Increasing Resilience in the Craft Sector post-Covid
6 May 2021
Research report from Craft NI
In March 2021, Craft NI commissioned research into the impact of Covid-19 on the craft sector in Northern Ireland, through maker surveys, desk research and interviews. We are grateful to Smith Kent Consulting for this useful snapshot of the sector a year after the first lockdown. This research was supported by the Arts Council of Northern Ireland Stability and Renewal Programme.
We hope this report will be of interest to: local and central government, economic development agencies, stakeholders in arts, culture and tourism and others concerned with the success of the craft sector and its continuing contribution to our quality of life in Northern Ireland.
Some Key Findings
Income: Craft makers in Northern Ireland saw their profits cut in half during the pandemic with additional hits on teaching, workshops and other craft-related income.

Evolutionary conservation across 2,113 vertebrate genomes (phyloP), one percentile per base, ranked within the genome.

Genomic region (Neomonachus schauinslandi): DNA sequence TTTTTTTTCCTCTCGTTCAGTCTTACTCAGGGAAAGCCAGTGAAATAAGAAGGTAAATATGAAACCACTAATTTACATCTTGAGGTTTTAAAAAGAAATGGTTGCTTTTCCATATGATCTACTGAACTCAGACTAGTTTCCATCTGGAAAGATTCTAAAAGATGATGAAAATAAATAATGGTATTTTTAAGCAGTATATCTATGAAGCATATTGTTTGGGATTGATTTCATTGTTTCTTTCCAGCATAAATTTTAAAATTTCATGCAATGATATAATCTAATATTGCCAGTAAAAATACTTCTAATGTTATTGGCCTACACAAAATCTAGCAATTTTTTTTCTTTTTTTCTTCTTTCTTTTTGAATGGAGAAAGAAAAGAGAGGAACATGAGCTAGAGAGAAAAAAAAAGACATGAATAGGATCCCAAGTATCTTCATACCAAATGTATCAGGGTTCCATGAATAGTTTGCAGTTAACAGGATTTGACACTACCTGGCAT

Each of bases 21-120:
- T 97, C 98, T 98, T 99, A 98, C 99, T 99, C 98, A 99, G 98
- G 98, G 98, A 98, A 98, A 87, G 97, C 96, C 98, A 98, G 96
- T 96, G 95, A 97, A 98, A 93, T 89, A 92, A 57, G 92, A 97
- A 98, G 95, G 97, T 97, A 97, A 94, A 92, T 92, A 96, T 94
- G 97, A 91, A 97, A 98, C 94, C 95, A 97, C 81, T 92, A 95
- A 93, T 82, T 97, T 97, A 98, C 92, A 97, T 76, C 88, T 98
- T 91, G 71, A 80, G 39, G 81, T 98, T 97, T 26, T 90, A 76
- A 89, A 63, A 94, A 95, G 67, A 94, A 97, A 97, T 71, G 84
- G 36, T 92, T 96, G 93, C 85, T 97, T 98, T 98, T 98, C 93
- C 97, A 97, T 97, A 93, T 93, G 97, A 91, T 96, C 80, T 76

Talent pipeline: The impact was felt by new and established makers alike with recent graduates denied early-career development opportunities – with implications for our talent pipeline.
Future Resilience: training for craft makers should be tailored and must combine some important elements: skills for self-employment; business, marketing and digital skills along with networking and mentoring from the craft sector.
Reaching buyers and audiences: covid has accelerated online sales in craft and makers have moved quickly this year to increase their online presence and upskill. However, craft audiences are keen to return to galleries and exhibition spaces; and opportunities to see and feel products are important for higher value sales and work from newer makers.
Building resilience: Working together with local government, enterprise and arts agencies to build opportunities for makers in training, networking, mentoring and promotion will be key to recovery; Exploring craft-based experiences; increasing the availability of quality craft for sale throughout NI and ‘Buy Local’ campaigns be important elements in coming back from covid. Efforts to increase craft exports should be renewed.